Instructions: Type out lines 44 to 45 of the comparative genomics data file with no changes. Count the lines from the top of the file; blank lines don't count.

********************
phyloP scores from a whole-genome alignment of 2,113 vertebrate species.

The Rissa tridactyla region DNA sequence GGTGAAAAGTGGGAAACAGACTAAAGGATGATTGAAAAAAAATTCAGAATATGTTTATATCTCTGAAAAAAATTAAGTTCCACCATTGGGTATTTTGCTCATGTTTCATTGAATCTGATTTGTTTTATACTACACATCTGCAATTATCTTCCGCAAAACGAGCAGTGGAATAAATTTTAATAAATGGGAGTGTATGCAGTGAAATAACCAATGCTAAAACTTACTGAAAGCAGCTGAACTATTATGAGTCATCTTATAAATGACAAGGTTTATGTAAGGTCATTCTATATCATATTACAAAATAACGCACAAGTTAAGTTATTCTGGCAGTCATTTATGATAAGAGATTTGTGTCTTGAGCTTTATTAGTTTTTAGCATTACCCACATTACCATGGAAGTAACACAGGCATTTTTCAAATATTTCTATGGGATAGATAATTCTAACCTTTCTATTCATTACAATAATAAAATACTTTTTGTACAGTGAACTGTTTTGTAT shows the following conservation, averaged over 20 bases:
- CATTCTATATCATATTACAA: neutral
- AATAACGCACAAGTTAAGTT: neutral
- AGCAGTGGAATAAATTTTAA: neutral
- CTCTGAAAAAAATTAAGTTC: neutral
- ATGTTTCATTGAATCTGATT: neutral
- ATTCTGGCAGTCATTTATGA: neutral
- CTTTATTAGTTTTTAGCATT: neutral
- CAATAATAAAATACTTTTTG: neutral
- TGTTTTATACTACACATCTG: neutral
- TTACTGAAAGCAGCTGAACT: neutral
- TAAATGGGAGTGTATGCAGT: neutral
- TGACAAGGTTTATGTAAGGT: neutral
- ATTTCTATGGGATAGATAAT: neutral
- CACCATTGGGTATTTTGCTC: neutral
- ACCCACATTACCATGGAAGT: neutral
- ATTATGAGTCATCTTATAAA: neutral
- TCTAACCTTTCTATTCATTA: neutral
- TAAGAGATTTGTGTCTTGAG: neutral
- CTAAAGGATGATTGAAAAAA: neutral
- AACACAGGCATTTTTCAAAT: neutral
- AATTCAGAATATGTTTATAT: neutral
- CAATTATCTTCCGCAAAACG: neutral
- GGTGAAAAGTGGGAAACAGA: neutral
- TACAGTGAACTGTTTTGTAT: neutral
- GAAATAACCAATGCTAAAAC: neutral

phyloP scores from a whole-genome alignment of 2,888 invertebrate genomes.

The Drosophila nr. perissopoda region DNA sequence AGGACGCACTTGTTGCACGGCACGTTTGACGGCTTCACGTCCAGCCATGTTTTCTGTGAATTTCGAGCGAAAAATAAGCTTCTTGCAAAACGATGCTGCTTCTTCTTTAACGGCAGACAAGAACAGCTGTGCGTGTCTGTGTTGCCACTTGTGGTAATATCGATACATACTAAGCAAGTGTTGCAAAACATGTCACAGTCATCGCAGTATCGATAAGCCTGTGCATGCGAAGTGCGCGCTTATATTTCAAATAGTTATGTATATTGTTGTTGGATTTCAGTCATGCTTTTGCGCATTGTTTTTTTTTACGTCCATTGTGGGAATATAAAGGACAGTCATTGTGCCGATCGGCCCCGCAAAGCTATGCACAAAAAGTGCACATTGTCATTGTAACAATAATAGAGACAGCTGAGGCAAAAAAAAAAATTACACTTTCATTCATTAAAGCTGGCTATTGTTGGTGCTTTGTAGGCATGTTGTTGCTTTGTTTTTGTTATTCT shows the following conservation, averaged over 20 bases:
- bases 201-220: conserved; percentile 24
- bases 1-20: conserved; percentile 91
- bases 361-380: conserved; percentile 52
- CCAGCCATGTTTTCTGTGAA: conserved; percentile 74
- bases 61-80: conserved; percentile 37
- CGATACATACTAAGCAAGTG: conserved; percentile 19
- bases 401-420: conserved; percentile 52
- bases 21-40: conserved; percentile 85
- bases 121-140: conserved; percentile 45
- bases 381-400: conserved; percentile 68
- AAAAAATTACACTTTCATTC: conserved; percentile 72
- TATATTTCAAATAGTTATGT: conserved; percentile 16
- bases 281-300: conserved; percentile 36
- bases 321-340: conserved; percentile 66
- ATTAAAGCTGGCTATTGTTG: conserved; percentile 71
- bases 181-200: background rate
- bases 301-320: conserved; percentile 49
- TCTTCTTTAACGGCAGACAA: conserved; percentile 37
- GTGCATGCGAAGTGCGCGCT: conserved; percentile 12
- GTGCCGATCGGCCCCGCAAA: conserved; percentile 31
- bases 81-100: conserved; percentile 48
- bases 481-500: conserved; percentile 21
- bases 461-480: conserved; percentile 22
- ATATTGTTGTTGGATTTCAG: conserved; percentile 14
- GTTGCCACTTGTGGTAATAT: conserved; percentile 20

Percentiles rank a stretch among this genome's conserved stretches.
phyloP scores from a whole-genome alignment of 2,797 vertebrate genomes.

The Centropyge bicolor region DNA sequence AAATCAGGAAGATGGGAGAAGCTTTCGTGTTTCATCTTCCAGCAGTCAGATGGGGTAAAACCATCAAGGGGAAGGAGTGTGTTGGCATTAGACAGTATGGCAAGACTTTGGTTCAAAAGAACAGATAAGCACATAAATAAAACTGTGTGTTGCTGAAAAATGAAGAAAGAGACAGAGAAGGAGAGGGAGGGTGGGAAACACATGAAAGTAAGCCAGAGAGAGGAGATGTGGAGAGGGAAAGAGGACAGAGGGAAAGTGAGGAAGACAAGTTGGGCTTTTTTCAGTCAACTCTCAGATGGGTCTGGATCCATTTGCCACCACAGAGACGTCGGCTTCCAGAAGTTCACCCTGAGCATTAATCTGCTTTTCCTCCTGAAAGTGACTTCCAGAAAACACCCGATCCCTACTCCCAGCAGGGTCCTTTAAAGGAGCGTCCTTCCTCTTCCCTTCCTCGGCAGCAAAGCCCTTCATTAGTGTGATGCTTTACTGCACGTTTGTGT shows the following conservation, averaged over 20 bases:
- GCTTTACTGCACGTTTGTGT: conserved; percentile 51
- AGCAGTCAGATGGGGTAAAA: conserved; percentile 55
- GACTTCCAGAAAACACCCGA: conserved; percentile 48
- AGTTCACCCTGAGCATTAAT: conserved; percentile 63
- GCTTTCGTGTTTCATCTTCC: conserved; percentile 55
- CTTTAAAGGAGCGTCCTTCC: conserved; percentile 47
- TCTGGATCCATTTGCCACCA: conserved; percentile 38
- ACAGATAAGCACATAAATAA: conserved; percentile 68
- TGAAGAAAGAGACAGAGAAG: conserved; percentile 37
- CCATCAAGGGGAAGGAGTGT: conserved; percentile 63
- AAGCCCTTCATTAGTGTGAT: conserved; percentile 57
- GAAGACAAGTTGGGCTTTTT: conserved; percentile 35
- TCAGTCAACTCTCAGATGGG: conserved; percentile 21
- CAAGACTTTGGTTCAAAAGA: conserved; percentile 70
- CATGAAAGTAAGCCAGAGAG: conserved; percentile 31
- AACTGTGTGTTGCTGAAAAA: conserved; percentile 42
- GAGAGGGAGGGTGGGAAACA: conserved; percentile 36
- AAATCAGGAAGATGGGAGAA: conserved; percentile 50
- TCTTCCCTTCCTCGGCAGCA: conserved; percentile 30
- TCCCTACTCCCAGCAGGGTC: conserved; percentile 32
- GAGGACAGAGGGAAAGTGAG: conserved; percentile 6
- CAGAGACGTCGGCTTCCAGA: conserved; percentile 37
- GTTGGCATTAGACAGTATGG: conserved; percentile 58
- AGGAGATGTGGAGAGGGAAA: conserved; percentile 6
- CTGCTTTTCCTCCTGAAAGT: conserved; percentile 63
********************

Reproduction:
- ATTAAAGCTGGCTATTGTTG: conserved; percentile 71
- bases 181-200: background rate